Children with cerebral palsy (CP) benefit from functional interventions that seek to improve activity and participation levels within their daily environments. An excellent new study provides clinical practice guidelines at the activities and participation level of the International Classification of Functioning, Disability and Health (ICF) to families and therapists, addressing which interventions are effective and evidence-based. The study, Interventions to improve physical function for children and young people with cerebral palsy: international clinical practice guideline, evaluated systematic reviews (or other supplementary evidence where a systematic review was unavailable) to draft a list of Good Practice Recommendations and Evidence-Based Practice Recommendations.
Good Practice Recommendations (1–9)
The nine Good Practice Recommendations are based on clinical reasoning and decision making and apply to questions outside the scope of available systematic reviews. These consider the child and family preferences, environment and economic standing, in order to appropriately implement the evidence for best outcomes. The recommendations are as follows:
- Goals should be client-chosen.
- Clinicians should determine the factors that are limiting goal achievement.
- Intervention should directly target the child’s chosen goals.
- Intervention should be enjoyable and motivating for the child.
- Practice of goals should occur within the child’s home or community environments.
- Parent-delivered intervention is a key component of all intervention.
- Children and young people and parents should remain the decision-makers throughout.
- Enough practice needs to be undertaken to achieve functional goals.
- A team approach should be used to set goals and intervention regimens.
Evidence-Based Practice Recommendations (10–13)
A multidisciplinary panel using the GRADE Evidence to Decision framework developed the four Evidence-Based Practice Recommendations after rigorous examination of pertaining interventions and the evidence supporting them. The process included deciding for or against a recommendation (benefit versus harm) and then indicating the strength of the recommendation (strong or conditional). The recommendations are as follows:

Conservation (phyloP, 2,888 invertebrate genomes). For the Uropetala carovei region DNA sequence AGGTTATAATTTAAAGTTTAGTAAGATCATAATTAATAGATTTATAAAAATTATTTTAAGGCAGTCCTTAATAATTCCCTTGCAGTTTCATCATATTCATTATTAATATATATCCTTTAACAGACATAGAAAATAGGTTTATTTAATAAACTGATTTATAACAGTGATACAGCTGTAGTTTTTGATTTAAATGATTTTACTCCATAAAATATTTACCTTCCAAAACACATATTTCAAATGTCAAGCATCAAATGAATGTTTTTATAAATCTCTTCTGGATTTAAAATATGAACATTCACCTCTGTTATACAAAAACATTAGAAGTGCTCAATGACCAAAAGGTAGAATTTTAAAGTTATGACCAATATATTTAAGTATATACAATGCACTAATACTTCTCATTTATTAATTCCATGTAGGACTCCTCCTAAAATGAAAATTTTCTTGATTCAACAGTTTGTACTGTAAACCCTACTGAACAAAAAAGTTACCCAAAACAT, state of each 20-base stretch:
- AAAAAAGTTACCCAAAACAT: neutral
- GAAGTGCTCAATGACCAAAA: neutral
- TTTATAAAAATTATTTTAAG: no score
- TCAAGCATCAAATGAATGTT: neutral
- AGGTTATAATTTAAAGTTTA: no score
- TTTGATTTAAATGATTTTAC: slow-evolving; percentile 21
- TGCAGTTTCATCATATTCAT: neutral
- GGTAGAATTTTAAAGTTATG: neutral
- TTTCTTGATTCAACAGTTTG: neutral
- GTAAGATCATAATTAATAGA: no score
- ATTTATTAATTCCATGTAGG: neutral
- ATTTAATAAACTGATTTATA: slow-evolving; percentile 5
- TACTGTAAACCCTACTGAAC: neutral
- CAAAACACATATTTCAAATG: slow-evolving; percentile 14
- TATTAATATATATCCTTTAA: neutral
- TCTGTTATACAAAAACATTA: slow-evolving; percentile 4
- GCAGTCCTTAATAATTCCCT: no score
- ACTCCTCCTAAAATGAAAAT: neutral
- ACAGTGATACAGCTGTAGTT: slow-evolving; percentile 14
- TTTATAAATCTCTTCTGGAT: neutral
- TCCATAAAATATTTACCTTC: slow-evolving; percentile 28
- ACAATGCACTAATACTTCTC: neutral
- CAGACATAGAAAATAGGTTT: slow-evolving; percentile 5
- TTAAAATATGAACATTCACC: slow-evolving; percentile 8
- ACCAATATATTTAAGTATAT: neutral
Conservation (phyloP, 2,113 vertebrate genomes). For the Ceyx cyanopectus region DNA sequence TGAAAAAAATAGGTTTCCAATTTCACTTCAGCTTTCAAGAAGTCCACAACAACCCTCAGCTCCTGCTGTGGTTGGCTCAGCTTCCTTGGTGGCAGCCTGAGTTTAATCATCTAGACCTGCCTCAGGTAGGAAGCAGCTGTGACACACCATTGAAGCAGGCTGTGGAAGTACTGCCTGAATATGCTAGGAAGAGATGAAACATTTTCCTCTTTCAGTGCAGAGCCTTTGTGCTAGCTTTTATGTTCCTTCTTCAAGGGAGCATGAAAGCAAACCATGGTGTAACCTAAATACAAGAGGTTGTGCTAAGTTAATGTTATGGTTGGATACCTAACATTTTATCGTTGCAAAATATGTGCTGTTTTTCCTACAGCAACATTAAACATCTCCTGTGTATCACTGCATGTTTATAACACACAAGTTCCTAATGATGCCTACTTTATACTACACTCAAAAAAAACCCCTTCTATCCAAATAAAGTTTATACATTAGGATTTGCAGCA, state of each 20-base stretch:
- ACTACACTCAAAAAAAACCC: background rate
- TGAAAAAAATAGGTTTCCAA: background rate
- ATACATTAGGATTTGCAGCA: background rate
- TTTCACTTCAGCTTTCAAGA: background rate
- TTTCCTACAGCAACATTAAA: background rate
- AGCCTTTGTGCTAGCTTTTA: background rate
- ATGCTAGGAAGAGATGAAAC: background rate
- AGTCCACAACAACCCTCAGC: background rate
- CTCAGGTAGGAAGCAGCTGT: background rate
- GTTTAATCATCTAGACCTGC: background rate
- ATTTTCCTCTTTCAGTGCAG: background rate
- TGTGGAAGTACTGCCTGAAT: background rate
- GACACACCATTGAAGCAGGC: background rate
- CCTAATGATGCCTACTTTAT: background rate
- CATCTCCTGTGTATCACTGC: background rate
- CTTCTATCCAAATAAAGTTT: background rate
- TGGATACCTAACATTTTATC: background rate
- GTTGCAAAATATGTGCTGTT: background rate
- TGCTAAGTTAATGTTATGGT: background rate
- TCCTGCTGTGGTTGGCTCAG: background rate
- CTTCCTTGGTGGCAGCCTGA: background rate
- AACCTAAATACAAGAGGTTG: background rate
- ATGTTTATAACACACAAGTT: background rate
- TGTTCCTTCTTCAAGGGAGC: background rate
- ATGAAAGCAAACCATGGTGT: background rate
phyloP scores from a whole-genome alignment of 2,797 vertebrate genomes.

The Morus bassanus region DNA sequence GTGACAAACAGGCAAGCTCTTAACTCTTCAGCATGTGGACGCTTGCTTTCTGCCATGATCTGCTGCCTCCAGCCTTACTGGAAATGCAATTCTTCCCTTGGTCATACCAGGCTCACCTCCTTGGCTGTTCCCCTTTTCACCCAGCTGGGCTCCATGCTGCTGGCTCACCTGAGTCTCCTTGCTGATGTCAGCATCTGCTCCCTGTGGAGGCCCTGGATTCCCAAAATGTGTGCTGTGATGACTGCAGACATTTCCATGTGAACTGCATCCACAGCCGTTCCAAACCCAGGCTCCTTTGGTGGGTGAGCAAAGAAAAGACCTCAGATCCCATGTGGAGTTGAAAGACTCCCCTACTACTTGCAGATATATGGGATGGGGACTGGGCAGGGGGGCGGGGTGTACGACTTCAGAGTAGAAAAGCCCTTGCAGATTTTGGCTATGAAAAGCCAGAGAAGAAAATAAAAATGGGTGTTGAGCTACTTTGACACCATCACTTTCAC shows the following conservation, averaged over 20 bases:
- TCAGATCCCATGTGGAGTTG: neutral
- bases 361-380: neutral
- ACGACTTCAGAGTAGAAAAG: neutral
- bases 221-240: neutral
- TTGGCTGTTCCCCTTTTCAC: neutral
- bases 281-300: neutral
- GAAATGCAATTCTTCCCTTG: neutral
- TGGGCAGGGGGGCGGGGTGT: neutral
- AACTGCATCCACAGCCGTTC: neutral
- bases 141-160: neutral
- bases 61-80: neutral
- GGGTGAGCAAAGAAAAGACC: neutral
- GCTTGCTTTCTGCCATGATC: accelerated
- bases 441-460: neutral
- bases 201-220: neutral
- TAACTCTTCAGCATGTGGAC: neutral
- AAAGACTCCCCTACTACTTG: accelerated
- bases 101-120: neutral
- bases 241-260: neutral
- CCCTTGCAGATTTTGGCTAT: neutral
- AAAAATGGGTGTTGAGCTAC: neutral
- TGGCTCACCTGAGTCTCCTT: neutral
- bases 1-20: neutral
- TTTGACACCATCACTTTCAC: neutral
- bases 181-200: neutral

- Gross motor function and mobility (children with CP, GMFCS levels I–IV)
There is a strong recommendation for task-based, contextual mobility practice and a high certainty of harm with no intervention.
The most effective means to improving walking speed and distance is by practicing walking. Treadmill training can increase the dose of walking practice, and overground gait training has best outcomes when practiced within a child’s everyday environment.
Children in GMFCS levels IV and V show more improvement in ambulation distance when walking overground compared to treadmill practice.
Gross motor function should be practiced as a whole-task, although part-task practice may be a stepping stone.
For children in GMFCS levels III and IV, adaptive equipment, environmental adaptations and technology support progress to functional goals, independence and inclusion.
- Hand use in functional activities
There is a strong recommendation, based on a low to high certainty of evidence, for improving hand use through whole-task practice with a task-oriented approach.
CIMT and bimanual therapy (HABIT/HABIT-ILE) are effective approaches for their intended clinical presentations, and both should be followed by whole-task practice (without restraint after CIMT).
There is a strong recommendation, based on a high certainty of harm from no intervention, for self-care goals. Once again, these should be practiced with a task-specific approach, using adaptive equipment to aid in their achievement.
This is a conditional recommendation with a lower certainty of evidence. However, most individuals would choose to participate in leisure activities regardless. Performance of leisure activities is best done with a goal-oriented approach and a focus on overcoming barriers to participation.
Certainly, reading the entire article is time well spent, as each evidence-based recommendation comes with intervention and population-specific details. It is great to see such a wealth of evidence supporting a task-based, contextual approach for improving activities and participation for children with disabilities. And of course, as this is the first clinical practice guideline to describe both physical therapy and occupational therapy interventions for children with cerebral palsy under the ICF’s activities and participation levels, it is a most welcome addition to pediatric literature.
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